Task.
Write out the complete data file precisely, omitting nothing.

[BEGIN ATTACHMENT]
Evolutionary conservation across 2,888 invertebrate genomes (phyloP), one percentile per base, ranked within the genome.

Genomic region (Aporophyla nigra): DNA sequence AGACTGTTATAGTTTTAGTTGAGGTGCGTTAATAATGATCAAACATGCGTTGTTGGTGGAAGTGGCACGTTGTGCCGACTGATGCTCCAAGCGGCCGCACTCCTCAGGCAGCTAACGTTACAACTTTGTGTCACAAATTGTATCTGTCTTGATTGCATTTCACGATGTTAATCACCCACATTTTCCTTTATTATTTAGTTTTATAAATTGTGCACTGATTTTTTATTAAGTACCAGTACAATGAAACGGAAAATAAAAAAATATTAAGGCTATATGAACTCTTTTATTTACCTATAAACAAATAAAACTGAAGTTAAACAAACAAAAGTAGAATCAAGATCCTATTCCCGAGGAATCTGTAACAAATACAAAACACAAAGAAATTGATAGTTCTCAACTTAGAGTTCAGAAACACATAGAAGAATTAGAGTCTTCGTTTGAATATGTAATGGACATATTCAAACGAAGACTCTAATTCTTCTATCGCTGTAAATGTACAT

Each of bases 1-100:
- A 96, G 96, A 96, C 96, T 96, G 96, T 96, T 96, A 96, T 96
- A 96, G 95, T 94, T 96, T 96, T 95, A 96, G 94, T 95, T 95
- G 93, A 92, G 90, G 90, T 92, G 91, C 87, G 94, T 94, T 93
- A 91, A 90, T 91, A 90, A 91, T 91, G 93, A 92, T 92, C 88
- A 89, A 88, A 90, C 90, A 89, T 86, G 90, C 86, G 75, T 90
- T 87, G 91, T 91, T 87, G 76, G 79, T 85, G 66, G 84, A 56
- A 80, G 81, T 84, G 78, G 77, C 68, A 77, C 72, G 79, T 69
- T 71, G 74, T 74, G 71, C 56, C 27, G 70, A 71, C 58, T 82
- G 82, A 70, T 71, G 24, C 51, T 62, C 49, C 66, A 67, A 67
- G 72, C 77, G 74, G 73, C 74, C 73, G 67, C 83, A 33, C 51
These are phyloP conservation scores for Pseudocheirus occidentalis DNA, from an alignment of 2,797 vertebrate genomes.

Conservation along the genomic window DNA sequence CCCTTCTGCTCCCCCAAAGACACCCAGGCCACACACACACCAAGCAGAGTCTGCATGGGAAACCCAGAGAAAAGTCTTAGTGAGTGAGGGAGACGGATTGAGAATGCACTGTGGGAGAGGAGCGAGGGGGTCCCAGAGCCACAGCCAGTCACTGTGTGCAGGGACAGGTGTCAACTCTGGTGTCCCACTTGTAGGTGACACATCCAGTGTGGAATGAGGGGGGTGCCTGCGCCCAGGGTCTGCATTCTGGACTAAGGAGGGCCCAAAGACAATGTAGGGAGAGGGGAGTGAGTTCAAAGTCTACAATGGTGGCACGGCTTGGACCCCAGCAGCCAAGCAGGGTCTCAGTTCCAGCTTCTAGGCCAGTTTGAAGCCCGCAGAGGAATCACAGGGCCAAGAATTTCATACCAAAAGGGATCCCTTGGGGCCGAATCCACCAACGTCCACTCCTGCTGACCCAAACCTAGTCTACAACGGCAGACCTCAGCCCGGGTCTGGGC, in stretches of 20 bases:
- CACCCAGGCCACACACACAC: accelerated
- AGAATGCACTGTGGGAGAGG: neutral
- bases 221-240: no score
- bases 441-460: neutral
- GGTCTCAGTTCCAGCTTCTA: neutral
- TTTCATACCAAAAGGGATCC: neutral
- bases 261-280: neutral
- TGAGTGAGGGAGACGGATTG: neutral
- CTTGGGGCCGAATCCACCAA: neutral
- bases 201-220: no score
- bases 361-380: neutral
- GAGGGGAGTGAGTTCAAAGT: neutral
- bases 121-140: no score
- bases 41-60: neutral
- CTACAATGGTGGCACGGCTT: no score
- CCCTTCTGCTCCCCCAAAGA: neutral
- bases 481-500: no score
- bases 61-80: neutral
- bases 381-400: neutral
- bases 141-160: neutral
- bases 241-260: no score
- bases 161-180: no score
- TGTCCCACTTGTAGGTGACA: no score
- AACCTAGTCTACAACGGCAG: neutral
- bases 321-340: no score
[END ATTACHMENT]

Evolutionary conservation across 2,888 invertebrate genomes (phyloP), one percentile per base, ranked within the genome.

Genomic region (Aporophyla nigra): DNA sequence AGACTGTTATAGTTTTAGTTGAGGTGCGTTAATAATGATCAAACATGCGTTGTTGGTGGAAGTGGCACGTTGTGCCGACTGATGCTCCAAGCGGCCGCACTCCTCAGGCAGCTAACGTTACAACTTTGTGTCACAAATTGTATCTGTCTTGATTGCATTTCACGATGTTAATCACCCACATTTTCCTTTATTATTTAGTTTTATAAATTGTGCACTGATTTTTTATTAAGTACCAGTACAATGAAACGGAAAATAAAAAAATATTAAGGCTATATGAACTCTTTTATTTACCTATAAACAAATAAAACTGAAGTTAAACAAACAAAAGTAGAATCAAGATCCTATTCCCGAGGAATCTGTAACAAATACAAAACACAAAGAAATTGATAGTTCTCAACTTAGAGTTCAGAAACACATAGAAGAATTAGAGTCTTCGTTTGAATATGTAATGGACATATTCAAACGAAGACTCTAATTCTTCTATCGCTGTAAATGTACAT

Each of bases 1-100:
- A 96, G 96, A 96, C 96, T 96, G 96, T 96, T 96, A 96, T 96
- A 96, G 95, T 94, T 96, T 96, T 95, A 96, G 94, T 95, T 95
- G 93, A 92, G 90, G 90, T 92, G 91, C 87, G 94, T 94, T 93
- A 91, A 90, T 91, A 90, A 91, T 91, G 93, A 92, T 92, C 88
- A 89, A 88, A 90, C 90, A 89, T 86, G 90, C 86, G 75, T 90
- T 87, G 91, T 91, T 87, G 76, G 79, T 85, G 66, G 84, A 56
- A 80, G 81, T 84, G 78, G 77, C 68, A 77, C 72, G 79, T 69
- T 71, G 74, T 74, G 71, C 56, C 27, G 70, A 71, C 58, T 82
- G 82, A 70, T 71, G 24, C 51, T 62, C 49, C 66, A 67, A 67
- G 72, C 77, G 74, G 73, C 74, C 73, G 67, C 83, A 33, C 51
These are phyloP conservation scores for Pseudocheirus occidentalis DNA, from an alignment of 2,797 vertebrate genomes.

Conservation along the genomic window DNA sequence CCCTTCTGCTCCCCCAAAGACACCCAGGCCACACACACACCAAGCAGAGTCTGCATGGGAAACCCAGAGAAAAGTCTTAGTGAGTGAGGGAGACGGATTGAGAATGCACTGTGGGAGAGGAGCGAGGGGGTCCCAGAGCCACAGCCAGTCACTGTGTGCAGGGACAGGTGTCAACTCTGGTGTCCCACTTGTAGGTGACACATCCAGTGTGGAATGAGGGGGGTGCCTGCGCCCAGGGTCTGCATTCTGGACTAAGGAGGGCCCAAAGACAATGTAGGGAGAGGGGAGTGAGTTCAAAGTCTACAATGGTGGCACGGCTTGGACCCCAGCAGCCAAGCAGGGTCTCAGTTCCAGCTTCTAGGCCAGTTTGAAGCCCGCAGAGGAATCACAGGGCCAAGAATTTCATACCAAAAGGGATCCCTTGGGGCCGAATCCACCAACGTCCACTCCTGCTGACCCAAACCTAGTCTACAACGGCAGACCTCAGCCCGGGTCTGGGC, in stretches of 20 bases:
- CACCCAGGCCACACACACAC: accelerated
- AGAATGCACTGTGGGAGAGG: neutral
- bases 221-240: no score
- bases 441-460: neutral
- GGTCTCAGTTCCAGCTTCTA: neutral
- TTTCATACCAAAAGGGATCC: neutral
- bases 261-280: neutral
- TGAGTGAGGGAGACGGATTG: neutral
- CTTGGGGCCGAATCCACCAA: neutral
- bases 201-220: no score
- bases 361-380: neutral
- GAGGGGAGTGAGTTCAAAGT: neutral
- bases 121-140: no score
- bases 41-60: neutral
- CTACAATGGTGGCACGGCTT: no score
- CCCTTCTGCTCCCCCAAAGA: neutral
- bases 481-500: no score
- bases 61-80: neutral
- bases 381-400: neutral
- bases 141-160: neutral
- bases 241-260: no score
- bases 161-180: no score
- TGTCCCACTTGTAGGTGACA: no score
- AACCTAGTCTACAACGGCAG: neutral
- bases 321-340: no score